LONDON, April 28, 2008— -- Imagine a world without men: Lauren Bacall but no Bogie, Hillary Clinton but no Bill, no Starsky or Hutch.
This isn't just an unlikely sci-fi scenario. This could be reality, according to Bryan Sykes, an eminent professor of genetics at Oxford University and author of "Adam's Curse: A Future Without Men."
"The Y chromosome is deteriorating and will, in my belief, disappear," Sykes told me. A world-renowned authority on genetic material, Sykes is called upon to investigate DNA evidence from crime scenes. His team of researchers is currently compiling a DNA family tree for our species.
The Y chromosome is passed from father to son, it's what makes babies into boys. Basically the human template is a female: the Y chromosome kicks in a few weeks after conception and makes a boy. "Men are genetically modified women," explained Sykes. But unlike other chromosomes, the Y chromosome can't repair itself and will, says Sykes, disappear altogether in about 125,000 years.
"Every generation one percent of men will have a mutation which reduces their fertility by 10 percent," explained Sykes. Unlike most chromosomes, the Y does not travel through the generation in pairs, so can never repair itself from a mirror. Flaws are never repaired. "So if that goes on for generation after generation," Sykes argued, "eventually there are no functioning Y chromosomes left."
So no more men … sparsely populated sports bars, Ferrari would lose the lion's share of its business, and Hooters would probably go out of business.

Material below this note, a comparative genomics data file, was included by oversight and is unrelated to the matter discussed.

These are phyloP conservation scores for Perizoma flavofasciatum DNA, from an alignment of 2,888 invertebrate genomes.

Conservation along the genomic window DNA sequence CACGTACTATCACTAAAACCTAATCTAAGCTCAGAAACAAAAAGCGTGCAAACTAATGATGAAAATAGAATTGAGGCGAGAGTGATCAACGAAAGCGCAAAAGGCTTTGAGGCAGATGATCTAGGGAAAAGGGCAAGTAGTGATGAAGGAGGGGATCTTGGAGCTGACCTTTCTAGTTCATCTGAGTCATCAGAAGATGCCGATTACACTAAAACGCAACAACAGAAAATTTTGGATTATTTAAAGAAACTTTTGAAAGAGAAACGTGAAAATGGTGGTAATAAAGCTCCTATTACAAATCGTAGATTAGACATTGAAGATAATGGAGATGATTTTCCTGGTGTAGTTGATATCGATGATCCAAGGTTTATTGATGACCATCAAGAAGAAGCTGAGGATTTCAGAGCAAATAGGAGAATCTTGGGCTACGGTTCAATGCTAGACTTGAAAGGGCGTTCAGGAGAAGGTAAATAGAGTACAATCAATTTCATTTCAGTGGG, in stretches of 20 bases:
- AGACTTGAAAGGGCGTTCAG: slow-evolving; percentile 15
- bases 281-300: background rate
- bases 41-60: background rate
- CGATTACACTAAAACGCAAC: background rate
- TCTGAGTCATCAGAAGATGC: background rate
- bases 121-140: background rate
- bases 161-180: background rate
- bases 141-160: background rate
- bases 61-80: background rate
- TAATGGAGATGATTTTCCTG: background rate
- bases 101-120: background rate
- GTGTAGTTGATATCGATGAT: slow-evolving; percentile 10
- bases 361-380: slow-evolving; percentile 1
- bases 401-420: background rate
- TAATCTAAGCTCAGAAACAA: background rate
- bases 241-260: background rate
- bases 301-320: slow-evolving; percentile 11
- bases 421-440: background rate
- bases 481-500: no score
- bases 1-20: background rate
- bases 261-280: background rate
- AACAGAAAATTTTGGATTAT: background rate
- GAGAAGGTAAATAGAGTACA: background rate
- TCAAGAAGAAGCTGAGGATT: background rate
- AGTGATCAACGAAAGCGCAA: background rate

It's a long time, 125,000 years. But we men have a far more immediate problem: sperm counts have fallen by an incredible 20 percent in the past 50 years. Stress? Alcohol? Environmental pollution? Who knows, but it's deeply concerning for those of us with a vested interest in the survival of the male.
Sykes has received hate mail.
"To seem to be saying that men will become extinct, which is what I am saying," he mused. "I've had all kinds of messages from male groups saying, 'how can you betray your gender?'"
But would the absence of men make the world a better place? There would be far fewer wars without men on the planet, and the U.S. prison population would drop a colossal 97 percent. Road deaths in the U.S. would fall 70 percent. The Olympics would be half as long, which some people might view as a good thing.
But surely, flawed Y chromosome or not, bad behavior or not, we are needed for procreation. Women can't have babies without us … right? I'm afraid, pretty soon they won't need our sperm, our chromosomes, our anything.
Until now, female-only reproduction has been limited to the plant and animal kingdom. So-called parthenogenesis, observed in the Cape Honey Bee, the Kimono Dragon and the hammerhead shark. In humans: confined to 1950s B movies. But Sykes says the technology for women to procreate without us is just around the corner.
"Within the next few years you will get two women having a child who is the biological child of both of them," Sykes said. "And entirely normal in every respect, but always female."